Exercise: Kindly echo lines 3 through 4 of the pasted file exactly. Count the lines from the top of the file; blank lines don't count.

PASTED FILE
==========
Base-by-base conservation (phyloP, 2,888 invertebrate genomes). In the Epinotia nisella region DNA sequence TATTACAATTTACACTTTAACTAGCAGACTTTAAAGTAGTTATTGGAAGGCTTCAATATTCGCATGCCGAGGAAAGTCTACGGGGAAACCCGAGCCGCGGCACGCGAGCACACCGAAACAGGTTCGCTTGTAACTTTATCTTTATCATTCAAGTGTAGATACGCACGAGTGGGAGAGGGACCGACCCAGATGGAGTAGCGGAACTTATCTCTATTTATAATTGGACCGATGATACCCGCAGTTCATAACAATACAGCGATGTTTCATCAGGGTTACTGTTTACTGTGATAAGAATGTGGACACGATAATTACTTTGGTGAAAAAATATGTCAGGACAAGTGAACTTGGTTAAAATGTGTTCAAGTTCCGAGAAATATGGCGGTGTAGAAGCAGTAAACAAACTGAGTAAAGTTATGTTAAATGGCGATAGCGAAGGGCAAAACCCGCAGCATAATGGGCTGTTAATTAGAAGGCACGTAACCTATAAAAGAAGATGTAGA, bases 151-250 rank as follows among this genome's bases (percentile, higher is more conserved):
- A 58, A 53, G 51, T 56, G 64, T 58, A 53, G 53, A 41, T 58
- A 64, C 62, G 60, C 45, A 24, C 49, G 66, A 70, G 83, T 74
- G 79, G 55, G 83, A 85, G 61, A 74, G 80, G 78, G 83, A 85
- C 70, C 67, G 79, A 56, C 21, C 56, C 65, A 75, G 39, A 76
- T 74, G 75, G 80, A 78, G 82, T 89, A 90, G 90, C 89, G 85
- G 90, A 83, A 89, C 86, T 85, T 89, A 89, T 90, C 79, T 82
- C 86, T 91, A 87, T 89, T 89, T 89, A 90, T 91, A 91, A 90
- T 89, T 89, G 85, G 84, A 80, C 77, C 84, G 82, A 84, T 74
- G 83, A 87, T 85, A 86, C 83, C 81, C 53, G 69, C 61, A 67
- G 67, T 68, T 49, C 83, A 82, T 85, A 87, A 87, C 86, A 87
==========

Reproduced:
- A 64, C 62, G 60, C 45, A 24, C 49, G 66, A 70, G 83, T 74
- G 79, G 55, G 83, A 85, G 61, A 74, G 80, G 78, G 83, A 85